October 09, 2020 10 min read
Our bodies never really stop changing. That’s not to stay they stay on the same trajectory, but they’re never stagnant. For example, as we go through our teenage years our muscles are growing to their adult size, our hormones are balancing, and we’re beginning to use more of our prefrontal cortex instead of our amygdala, (hopefully) resulting in less impulsive, emotional behavior.
Many people are under the impression that one of these changes, sarcopenia, occurs when we reach middle age. However, this muscle loss begins much earlier, at the ripe old age of 30, adding up to between 3 and 5 percent per year for lifetime totals of anywhere between 10 and 30 percent. Although sarcopenia is a real and common condition, that doesn’t mean there’s nothing to be done about it. Regular physical exercise is one of the best solutions and it has plenty of additional health benefits as well.
Some of the patterns observed in the over-50 crowd have more to do with the retreat into a more sedentary lifestyle more than they have anything to do with an unavoidable threshold passed at that age. Even though retirement is still rare at such a young age, many people stop more active hobbies like sports and exercise when they exit their 40s.
There are many reasons for this. For example, testosterone begins to decrease at age 30 as well. In 20 years, your body could well lose some of its competitive edge as a direct cause of this reduced T production. Environmental factors and consequences of negative health development or chronic conditions from previous injuries are also likely causes.
Luckily, strength training and bodyweight exercises don’t stop working just because we have lower T levels or the effects of sarcopenia are kicking in. There may be some specific adjustments that need to be made or individual limitations due to previous injury, but overall you can still count on the same exercises to target the same muscles.
If you aren’t trying to become a celebrity bodybuilder and have never exercised regularly by age 50 then you probably have little use for the most intense HIIT workouts, calisthenics, or plyometrics. If you’re able to do these exercises more power to you, but if you prefer to avoid the risk of injury then there are still plenty of other muscle-building exercises you can do.
50-year old men have some unique trends to account for when they make a workout plan, such as the possibility of reduced bone density. If you aren’t sure whether or not things have changed, it’s always best to check with a physician before you start with anything too intense. Just like you should at any age, if you haven’t been exercising for a while you need to ease back into it.
Older men looking for ideas for an effective exercise routine can read through this article to find out what works and why. While we can’t promise that this is an exhaustive list for every individual 50-year old man, it covers the basics to give a rough idea of what you should consider for your workout routine. Pair these exercises with the supplements in our Mass Stack and you’ll have a full-body workout that will keep you in shape for years to come.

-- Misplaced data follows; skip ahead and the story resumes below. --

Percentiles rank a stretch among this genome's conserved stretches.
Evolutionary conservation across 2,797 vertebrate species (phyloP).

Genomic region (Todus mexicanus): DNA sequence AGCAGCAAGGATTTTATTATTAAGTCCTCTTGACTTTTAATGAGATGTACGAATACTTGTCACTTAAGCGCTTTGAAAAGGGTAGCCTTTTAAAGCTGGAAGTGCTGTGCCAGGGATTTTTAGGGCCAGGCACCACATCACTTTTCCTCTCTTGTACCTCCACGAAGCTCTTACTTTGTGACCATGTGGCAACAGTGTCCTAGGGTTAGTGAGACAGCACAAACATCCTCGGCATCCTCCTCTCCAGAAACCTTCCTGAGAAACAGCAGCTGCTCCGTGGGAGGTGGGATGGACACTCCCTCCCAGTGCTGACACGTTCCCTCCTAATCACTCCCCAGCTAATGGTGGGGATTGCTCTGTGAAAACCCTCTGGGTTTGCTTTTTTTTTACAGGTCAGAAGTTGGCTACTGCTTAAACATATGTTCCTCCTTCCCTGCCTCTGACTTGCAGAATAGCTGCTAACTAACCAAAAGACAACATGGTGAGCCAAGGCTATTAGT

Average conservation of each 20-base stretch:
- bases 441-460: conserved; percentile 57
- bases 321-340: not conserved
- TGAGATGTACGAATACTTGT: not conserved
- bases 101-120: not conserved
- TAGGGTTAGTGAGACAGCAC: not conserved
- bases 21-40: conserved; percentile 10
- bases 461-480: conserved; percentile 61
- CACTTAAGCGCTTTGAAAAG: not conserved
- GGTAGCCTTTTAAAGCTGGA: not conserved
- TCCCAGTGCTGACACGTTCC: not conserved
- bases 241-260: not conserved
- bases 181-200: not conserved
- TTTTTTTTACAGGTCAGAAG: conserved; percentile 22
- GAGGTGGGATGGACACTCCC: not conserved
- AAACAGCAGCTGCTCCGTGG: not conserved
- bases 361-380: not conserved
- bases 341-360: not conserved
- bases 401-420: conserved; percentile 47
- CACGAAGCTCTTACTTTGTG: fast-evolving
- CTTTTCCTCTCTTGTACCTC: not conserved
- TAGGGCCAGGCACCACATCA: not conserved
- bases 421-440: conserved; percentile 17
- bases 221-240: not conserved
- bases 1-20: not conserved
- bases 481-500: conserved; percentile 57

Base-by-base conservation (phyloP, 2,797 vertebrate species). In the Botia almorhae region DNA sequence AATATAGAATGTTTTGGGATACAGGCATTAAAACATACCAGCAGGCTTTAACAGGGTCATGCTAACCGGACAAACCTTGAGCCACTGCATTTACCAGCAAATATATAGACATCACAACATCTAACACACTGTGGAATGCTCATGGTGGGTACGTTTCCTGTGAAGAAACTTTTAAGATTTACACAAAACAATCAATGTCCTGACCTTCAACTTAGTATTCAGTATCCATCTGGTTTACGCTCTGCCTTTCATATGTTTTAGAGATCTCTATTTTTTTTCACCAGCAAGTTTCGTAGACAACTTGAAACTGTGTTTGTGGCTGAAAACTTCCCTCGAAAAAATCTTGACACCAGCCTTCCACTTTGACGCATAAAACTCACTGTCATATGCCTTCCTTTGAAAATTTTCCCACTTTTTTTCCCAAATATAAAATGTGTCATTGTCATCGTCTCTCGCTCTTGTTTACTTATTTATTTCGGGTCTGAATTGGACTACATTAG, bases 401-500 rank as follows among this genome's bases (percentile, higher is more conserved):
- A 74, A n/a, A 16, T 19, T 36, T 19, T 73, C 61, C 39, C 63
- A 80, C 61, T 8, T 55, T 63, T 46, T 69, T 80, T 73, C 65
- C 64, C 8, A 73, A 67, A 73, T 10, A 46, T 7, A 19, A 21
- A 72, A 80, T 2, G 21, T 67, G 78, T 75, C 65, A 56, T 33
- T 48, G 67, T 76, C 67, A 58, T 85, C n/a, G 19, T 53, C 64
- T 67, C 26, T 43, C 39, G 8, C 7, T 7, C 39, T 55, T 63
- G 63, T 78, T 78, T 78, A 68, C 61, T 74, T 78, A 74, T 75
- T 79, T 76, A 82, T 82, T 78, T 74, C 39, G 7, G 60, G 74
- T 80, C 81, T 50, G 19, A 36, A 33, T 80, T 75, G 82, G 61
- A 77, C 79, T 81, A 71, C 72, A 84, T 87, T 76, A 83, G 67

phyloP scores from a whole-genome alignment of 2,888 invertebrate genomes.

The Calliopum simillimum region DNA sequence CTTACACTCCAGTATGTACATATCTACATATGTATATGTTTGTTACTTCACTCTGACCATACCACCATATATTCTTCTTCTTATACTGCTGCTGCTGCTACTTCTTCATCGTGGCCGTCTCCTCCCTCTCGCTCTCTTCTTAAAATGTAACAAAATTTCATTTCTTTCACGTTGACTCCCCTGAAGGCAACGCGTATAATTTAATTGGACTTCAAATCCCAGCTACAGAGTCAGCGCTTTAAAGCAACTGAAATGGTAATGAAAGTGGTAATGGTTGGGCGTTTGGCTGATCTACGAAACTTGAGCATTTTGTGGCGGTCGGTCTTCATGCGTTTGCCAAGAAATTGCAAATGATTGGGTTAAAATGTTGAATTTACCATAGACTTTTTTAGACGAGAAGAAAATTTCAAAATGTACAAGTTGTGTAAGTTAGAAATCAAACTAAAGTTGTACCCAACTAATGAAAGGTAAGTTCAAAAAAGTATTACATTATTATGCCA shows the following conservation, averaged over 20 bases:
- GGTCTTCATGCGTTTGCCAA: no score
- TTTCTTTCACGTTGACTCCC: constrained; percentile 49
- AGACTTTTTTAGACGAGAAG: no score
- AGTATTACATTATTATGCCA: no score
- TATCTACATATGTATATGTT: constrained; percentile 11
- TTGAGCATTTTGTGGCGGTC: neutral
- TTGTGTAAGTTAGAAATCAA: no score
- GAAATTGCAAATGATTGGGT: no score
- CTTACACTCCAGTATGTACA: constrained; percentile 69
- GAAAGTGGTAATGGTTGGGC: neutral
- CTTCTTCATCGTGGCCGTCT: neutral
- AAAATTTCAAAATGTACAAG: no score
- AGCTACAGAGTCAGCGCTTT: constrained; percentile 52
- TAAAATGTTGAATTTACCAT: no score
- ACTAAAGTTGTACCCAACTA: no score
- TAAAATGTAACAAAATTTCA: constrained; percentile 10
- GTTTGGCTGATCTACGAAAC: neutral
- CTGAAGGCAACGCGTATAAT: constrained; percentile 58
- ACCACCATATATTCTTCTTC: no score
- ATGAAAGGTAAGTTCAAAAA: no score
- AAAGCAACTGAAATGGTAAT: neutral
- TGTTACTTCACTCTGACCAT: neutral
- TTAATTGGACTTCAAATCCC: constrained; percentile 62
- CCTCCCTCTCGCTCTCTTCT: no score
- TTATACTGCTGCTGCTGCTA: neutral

There’s no way to account for the ways different life factors can affect our health once we pass age 30. However, scientists have discovered some trends that are fairly universal across older adults and some that affect older men specifically.
We already mentioned the drop in testosterone that can happen anywhere after age 29. Guys do tend to calm down after they pass that mile marker. After all, many are family men by that point or expect to be soon. Life starts to get a bit more serious.
Testosterone, or the lack thereof, also has manyeffects on the mind during the aging process. It can cause our sex drives, muscle production, and even mental function later in life, according to some studies. There are also some other things that we become more at risk for as we age. Bone density decreases naturally or as a result of conditions like osteoporosis. Range of motion may become more limited because of arthritis or the negative effects of old injuries. Metabolism slows down and our energy levels may decrease overall.
Just about any regular workout routine has all sorts of fantastic health benefits for everybody, older men included. No matter if it’s just light cardio like walking or jogging, regular physical activity helps improve muscle strength, regulate your resting heart rate, boost lung function, improve psychological function, reduces body fat, and helps maintain your existing bone and lean muscle.
Paired with a healthy diet, there’s nothing better for your overall wellness than physical activity. It can help stave off the negative effects of a sedentary lifestyle. Even if you do manage to stay on your feet and moving all day, there are some exercises that can help target specific muscle groups to increase the range of motion in key places like the shoulders, hips, knees, and back.
Before we get to all the professional weight training and bodybuilding exercises (just kidding), let’s take a look at the best warm-up exercises. Use these to prime your body’s various muscle groups before a full-body workout or do them in place of an exercise routine if you run out of time or can’t make it to the gym. These are all low-impact exercises that will get your blood pumping and help keep all your joints well-oiled.
Don’t only save them for when you’re at the gym, though. Use them to stretch before you go out toplay golf or go on a hike. These are all great warm-ups that you should do every day to promote more flexibility.
This barely feels like an exercise at all, but it’s great and relieving stress from your wrists and fingers if you’ve been typing a lot or using your hands frequently throughout the day.
All you need to do is stretch your arms out in front of you and clench your fists. Slowly rotate both fists at the same time, first clockwise and then counterclockwise. You might hear some cracking in your joints but that’s fine as long as it doesn’t cause any pain. This simple exercise will help loosen up your wrists in preparation for some of the more taxing weight lifting exercises to come.
Similar to wrist curls, calf raises are a great way to wake up your ankles. Best of all, you can do this move while you’re waiting for some of the other machines to open up.
Stand with your feet about hip-width apart and make sure your back is straight. Push through the heels of both your feet to lift both heels off the ground. Hold that position, resting on your tippy-toes for a few seconds, then lower back down. Repeat until your calves are ready to go.
Sticking with the simple stretches, let’s move on to the shoulder joints. Stand just like you were for the calf raises and interlink your fingers behind your back. While you look straight ahead, slowly move your hands up toward the center of your back. You should feel your shoulders open up and your chest start getting activated.
This move will help your posture and, hopefully, make your back feel a bit more limber. There are some variations you can add in if you’re able.